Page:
Leaving Squirrel Cove into the quiet and still of Lewis Channel sent us on a beautiful start to our morning of cruising. The trek over to Octopus Islands will be a 3-hour journey, and we planned today’s route to pass through a popular rapid by the name of, Hole in the Wall, between Sonora and Maurelle Islands at the closest to perfect timing of the changing tidal calm.
Around 2pm we met the changing tides at the west end of Hole in the Wall at the most ideal moment. With only slight turbulence we all made it through with another feather in our cap, adding to our resumes of boating experience in the Pacific Northwest.
Cruising through scenic narrows on our way into our anchorage, crew kept rock watch on their bows, excited to drop the hook and explore the many stunning inlets of the park. The Octopus Islands are a BC Marine Provincial Park that was established in 1974. The entirety of the park is a little less than 2,000 acres of both inland and shoreside land, and excitingly still working to expand its boundaries!
Since 2004, private donors through the BC Marine Parks Forever Society have contributed over $738,000 to sustain and expand the protection of the island’s anchorage. The area that the park occupies holds significant historical value as First Nations communities utilized its protected shores to construct clam gardens and there are stunning traces of shell middens and settlement flats at the western end of Waiatt Bay.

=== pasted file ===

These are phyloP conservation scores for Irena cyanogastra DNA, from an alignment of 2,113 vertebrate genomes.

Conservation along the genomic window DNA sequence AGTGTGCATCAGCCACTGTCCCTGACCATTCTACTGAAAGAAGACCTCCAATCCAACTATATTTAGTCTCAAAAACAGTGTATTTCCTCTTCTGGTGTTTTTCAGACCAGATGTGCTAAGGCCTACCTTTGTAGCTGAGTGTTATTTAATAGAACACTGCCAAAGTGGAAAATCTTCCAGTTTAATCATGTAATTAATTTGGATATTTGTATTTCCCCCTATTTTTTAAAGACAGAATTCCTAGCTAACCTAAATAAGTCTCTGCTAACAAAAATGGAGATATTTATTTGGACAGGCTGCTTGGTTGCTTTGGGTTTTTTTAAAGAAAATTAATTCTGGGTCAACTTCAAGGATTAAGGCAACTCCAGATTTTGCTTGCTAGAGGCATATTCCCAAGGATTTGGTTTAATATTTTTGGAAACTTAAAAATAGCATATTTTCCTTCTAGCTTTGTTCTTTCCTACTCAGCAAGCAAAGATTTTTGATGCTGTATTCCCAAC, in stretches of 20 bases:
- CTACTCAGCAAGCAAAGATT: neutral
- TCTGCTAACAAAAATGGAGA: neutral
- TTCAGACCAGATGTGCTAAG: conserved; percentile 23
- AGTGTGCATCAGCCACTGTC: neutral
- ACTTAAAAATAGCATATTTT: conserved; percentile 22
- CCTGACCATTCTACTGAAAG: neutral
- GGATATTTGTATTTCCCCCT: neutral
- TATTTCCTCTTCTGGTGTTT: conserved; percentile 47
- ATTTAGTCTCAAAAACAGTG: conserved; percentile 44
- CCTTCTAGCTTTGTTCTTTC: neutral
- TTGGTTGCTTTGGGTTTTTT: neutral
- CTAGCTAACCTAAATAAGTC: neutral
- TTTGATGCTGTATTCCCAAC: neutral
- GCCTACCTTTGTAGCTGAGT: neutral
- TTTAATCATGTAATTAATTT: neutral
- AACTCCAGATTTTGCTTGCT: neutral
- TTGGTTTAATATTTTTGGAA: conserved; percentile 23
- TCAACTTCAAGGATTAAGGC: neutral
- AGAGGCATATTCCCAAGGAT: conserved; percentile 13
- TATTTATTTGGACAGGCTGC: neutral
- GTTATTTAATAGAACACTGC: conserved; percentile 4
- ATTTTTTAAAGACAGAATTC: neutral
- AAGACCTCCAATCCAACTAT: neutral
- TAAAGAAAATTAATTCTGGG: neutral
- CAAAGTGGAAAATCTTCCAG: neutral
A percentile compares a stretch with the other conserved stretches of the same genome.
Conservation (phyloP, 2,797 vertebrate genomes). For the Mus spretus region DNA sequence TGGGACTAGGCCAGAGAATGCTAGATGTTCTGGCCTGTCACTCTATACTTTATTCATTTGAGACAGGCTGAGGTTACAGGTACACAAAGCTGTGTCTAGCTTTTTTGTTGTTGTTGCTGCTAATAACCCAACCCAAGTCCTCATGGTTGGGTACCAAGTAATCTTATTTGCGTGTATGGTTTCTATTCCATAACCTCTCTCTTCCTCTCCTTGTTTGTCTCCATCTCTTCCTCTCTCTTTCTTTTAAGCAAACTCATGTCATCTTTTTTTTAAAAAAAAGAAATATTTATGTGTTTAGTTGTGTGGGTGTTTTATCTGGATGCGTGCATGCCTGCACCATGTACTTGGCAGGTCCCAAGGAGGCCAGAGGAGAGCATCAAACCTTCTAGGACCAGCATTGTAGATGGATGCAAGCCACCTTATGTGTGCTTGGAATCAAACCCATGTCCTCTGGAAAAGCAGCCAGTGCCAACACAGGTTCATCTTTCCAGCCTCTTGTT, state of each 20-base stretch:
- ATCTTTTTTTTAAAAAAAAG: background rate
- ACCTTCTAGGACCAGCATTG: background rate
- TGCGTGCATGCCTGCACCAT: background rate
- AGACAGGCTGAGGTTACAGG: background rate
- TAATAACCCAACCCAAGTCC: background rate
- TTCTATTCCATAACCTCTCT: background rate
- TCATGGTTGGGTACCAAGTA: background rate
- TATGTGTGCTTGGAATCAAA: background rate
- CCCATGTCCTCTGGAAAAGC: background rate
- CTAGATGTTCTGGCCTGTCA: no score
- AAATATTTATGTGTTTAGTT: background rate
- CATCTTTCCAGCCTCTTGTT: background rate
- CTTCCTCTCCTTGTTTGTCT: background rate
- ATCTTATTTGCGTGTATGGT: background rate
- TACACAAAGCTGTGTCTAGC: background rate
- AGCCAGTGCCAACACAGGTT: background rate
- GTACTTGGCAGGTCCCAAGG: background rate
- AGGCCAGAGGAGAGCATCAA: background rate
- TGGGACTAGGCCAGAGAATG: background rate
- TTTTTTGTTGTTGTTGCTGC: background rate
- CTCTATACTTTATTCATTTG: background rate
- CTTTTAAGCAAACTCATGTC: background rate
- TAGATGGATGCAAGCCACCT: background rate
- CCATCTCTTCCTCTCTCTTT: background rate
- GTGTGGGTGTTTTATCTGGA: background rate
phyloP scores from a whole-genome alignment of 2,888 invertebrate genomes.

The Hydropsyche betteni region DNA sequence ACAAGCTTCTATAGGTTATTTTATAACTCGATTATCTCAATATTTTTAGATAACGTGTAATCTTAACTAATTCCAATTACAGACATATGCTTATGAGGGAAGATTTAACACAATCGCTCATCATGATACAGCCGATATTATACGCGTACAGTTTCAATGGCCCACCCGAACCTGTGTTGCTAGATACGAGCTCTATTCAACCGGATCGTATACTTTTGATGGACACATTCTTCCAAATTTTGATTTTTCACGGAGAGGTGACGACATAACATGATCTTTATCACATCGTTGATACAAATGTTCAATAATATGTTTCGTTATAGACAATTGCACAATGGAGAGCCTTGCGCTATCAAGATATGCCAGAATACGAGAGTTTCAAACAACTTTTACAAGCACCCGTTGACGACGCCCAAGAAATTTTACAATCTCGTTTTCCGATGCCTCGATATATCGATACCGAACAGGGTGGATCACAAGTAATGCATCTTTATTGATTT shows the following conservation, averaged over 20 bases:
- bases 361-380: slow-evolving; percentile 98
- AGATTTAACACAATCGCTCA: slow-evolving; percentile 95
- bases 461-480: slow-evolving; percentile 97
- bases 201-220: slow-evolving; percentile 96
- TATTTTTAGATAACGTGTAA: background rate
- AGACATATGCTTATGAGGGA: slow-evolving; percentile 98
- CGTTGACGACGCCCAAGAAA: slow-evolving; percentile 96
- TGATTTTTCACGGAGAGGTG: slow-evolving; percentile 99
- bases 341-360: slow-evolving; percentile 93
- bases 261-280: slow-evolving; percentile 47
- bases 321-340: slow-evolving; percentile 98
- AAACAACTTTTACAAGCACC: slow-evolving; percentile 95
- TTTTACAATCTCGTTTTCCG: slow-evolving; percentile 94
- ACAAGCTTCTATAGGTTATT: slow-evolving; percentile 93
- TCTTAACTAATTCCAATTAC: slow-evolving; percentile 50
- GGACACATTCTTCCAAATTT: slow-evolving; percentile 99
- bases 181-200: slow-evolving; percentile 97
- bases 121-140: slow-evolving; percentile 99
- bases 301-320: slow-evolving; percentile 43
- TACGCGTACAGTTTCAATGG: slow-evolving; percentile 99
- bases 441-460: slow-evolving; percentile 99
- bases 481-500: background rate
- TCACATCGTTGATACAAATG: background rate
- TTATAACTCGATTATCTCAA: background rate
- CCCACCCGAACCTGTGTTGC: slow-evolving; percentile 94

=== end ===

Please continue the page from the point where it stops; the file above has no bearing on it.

To celebrate tucking into our anchorage and settling into our raft for the next two nights, a group of us embarked on a kayaking expedition, looking forward to weaving through the parks many islets. With a destination in mind, we cruised through the calm waters and soaked up the warm sun, keeping our eyes out for any marine life looking to join alongside us.
Beaching our kayaks on an island across the water from our raft, we trekked up the granite coastline a short distance to what is known as the Driftwood Cabin, or Driftwood Museum. Our crew was astonished at the sheer presence of such extensive wonder and wandered through the cabin sharing our finds. With dates written as far back as the 1970’s, many crew that have passed through this area have made a point to hang a memorial piece of driftwood dressed in their trusty vessel’s name, signed by the crew that accompanied along their journey into the anchorage.
After relishing in such an aesthetic representation of Octopus Island’s recent anthropogenic history, we all boarded our kayaks again and set back off into the rising tide for a short stroll back to our own floating homes.
As the sun kissed the sky in pinks and yellows, we all readied our crew and cozied our vessels for dinner. Octopus Islands will be our resting place for the next two days and as we spent time taking in our surroundings, we all shared excitement for tomorrow’s full day of exploring more of British Columbia’s Octopus Islands Provincial Park.
P.S. Is Desolation Sound on your bucket list? We can take you there! Email us to reserve your spot on our 2023 Desolation Sound Flotilla. email@example.com